I was mostly joking when I said I’d be interested in hearing the best toothpaste you tried this year, but I wasn’t sorry to receive your favorites. Based on the impassioned emails, I plan to try Marvis’s Amarelli Licorice, Crest 3D White Charcoal and Unpaste tooth tabs, which have the bonus of minimal packaging.
By my colleague Katherine Rosman, from 2012: “The Beltway’s Most Exclusive End-of-Year List.” A group email! So retro! (From her personal list: “Best book I listened to that I previously could never get through in print: the 1974 Pulitzer-winning Civil War novel, ‘The Killer Angels,’ by Michael Shaara.”)
Here are all of The Times’s best-of-2022 lists.
THE WEEK IN CULTURE
The rapper Tory Lanez was found guilty of shooting Megan Thee Stallion in her feet after an argument in 2020.
Volodymyr Zelensky’s green sweatshirt and cargo pants reminded Congress that the Ukraine war was far from over, our chief fashion critic, Vanessa Friedman, writes.
Madison Square Garden used facial recognition to ban its owner’s perceived enemies.
Vulture’s flowchart of “nepo babies” shows how the children of famous people have taken over Hollywood.
The Oscar for best actress will be this awards season’s most dynamic race, Kyle Buchanan writes.
Quebec’s younger generation showered Celine Dion in support after she announced a rare neurological condition.
Paramount Pictures spent “wads of cash” to flatter itself in “Babylon,” starring Brad Pitt and Margot Robbie, Manohla Dargis writes. (Their characters drew on real people.)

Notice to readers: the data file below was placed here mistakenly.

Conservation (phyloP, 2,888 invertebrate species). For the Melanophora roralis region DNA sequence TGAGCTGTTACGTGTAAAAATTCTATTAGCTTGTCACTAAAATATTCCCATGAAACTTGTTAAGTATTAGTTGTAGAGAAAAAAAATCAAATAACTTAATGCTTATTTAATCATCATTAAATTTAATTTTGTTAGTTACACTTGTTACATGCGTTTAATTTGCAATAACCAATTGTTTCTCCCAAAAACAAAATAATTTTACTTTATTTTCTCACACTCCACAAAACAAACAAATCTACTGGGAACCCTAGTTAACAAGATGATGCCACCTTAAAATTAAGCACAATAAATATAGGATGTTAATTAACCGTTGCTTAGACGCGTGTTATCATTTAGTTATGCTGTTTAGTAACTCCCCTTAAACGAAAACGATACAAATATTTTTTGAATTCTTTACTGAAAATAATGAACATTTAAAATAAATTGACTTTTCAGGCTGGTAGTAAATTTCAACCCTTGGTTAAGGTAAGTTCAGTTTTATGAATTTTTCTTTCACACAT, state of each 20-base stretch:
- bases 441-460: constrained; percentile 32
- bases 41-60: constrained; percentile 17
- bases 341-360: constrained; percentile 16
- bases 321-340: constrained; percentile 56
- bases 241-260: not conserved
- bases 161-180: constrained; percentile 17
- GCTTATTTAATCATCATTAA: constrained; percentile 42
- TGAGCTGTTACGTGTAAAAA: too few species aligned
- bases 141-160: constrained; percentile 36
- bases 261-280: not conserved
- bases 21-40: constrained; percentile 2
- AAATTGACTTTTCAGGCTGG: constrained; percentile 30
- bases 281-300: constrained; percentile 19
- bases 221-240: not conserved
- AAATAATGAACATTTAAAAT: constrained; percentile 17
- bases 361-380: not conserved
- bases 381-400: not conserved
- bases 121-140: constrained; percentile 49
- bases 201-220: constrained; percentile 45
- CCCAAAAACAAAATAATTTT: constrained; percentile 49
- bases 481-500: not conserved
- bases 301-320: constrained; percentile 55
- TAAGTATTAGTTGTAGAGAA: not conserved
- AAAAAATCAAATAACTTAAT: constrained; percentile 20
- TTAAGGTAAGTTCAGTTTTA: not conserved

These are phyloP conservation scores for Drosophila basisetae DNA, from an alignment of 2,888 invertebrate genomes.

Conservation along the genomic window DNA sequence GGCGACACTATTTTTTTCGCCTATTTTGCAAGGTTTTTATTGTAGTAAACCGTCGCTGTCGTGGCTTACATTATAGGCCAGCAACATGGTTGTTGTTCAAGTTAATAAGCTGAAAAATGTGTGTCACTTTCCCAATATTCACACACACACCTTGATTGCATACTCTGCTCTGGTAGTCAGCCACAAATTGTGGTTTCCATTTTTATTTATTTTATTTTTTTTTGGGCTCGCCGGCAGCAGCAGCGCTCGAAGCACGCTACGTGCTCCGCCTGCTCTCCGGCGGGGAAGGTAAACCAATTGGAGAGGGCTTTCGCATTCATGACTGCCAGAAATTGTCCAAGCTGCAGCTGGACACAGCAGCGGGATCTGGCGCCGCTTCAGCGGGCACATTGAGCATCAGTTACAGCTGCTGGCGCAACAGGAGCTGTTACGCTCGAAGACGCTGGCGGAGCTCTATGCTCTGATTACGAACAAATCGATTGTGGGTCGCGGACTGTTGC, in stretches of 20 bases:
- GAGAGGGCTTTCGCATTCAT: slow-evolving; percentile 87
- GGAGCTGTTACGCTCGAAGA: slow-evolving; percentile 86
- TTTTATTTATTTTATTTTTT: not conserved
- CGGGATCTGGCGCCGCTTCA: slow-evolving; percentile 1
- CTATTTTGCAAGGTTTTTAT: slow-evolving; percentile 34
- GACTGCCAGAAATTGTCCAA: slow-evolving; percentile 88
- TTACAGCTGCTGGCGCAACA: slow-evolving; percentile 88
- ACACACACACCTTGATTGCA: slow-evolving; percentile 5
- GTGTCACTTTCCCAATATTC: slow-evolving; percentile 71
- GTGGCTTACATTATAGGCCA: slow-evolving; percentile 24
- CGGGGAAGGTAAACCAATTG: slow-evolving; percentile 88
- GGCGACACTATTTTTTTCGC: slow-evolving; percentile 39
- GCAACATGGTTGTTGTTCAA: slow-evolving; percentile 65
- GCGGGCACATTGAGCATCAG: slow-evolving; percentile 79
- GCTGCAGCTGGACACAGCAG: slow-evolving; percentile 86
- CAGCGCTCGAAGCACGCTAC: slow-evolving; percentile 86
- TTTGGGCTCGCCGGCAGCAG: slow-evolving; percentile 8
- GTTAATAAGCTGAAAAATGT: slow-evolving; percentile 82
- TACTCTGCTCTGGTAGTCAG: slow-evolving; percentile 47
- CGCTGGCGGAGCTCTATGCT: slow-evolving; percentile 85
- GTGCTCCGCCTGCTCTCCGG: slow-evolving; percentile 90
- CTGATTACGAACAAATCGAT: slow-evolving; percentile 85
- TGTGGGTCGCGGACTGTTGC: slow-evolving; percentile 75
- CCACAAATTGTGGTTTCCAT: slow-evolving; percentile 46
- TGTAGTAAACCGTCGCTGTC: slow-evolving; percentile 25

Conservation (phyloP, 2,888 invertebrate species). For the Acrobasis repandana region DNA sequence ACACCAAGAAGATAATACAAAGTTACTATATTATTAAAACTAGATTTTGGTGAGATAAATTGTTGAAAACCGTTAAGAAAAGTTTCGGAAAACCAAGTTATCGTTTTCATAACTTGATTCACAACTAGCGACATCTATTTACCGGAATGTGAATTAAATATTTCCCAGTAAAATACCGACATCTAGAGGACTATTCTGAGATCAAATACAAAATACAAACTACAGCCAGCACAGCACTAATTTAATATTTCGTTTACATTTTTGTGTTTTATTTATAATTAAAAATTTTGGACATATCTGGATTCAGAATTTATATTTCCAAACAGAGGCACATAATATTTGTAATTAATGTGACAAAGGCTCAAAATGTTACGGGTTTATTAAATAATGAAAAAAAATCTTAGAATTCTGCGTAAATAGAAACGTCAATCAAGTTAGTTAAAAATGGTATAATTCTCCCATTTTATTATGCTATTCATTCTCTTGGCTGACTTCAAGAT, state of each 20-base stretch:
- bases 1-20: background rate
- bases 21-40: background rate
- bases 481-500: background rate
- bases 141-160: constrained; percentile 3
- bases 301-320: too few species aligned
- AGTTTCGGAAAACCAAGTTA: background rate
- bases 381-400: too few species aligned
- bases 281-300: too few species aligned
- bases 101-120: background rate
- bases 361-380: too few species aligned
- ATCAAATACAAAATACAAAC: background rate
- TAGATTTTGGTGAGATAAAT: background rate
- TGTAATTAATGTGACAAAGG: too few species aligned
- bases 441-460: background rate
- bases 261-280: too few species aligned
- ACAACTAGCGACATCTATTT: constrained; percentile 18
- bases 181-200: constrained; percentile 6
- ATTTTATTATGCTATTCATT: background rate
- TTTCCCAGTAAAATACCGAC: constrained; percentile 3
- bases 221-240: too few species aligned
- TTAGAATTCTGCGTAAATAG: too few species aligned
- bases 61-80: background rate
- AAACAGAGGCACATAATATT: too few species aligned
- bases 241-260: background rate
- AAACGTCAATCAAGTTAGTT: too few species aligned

THE LATEST NEWS
A frigid storm pummeled the U.S. with wind, snow and plummeting temperatures for a third day, cutting off power to over a million customers and disrupting holiday plans.
A sports reporter in Iowa was sent to cover the storm. He did not like it.
The Jan. 6 report revealed new details, including Donald Trump’s push for National Guard troops to protect his supporters at the Capitol.
Congress cleared a roughly $1.7 trillion government spending package, sending it to President Biden to sign into law.
The I.R.S. delayed a new policy that will require users of digital wallets like Venmo to start reporting small transactions.
The Washington Capitals’ Alex Ovechkin scored twice against Winnipeg to move into second place on the N.H.L.’s career goal-scoring list, behind only Wayne Gretzky.
RECIPE OF THE WEEK
Panettone Bread Pudding
Did someone give you a panettone for the holidays this year? I received three of them, ate two and a half and have plans for the remainder: the bread pudding of my dreams. It’s a recipe that Tejal Rao adapted from Elisabeth Prueitt of Tartine Bakery in San Francisco, and it couldn’t be easier. Just whisk together some eggs and milk, pour the custard over slices of toasted panettone and bake until soft on the inside and browned on top. (If you don’t happen to have leftover panettone, you can use sweet brioche, babka or raisin bread.) Dusted with powdered sugar, it makes a lovely winter dessert. Or think of it as a fancy French toast casserole and serve it for breakfast or brunch, maybe even tomorrow. It would be a most merry way to start the day.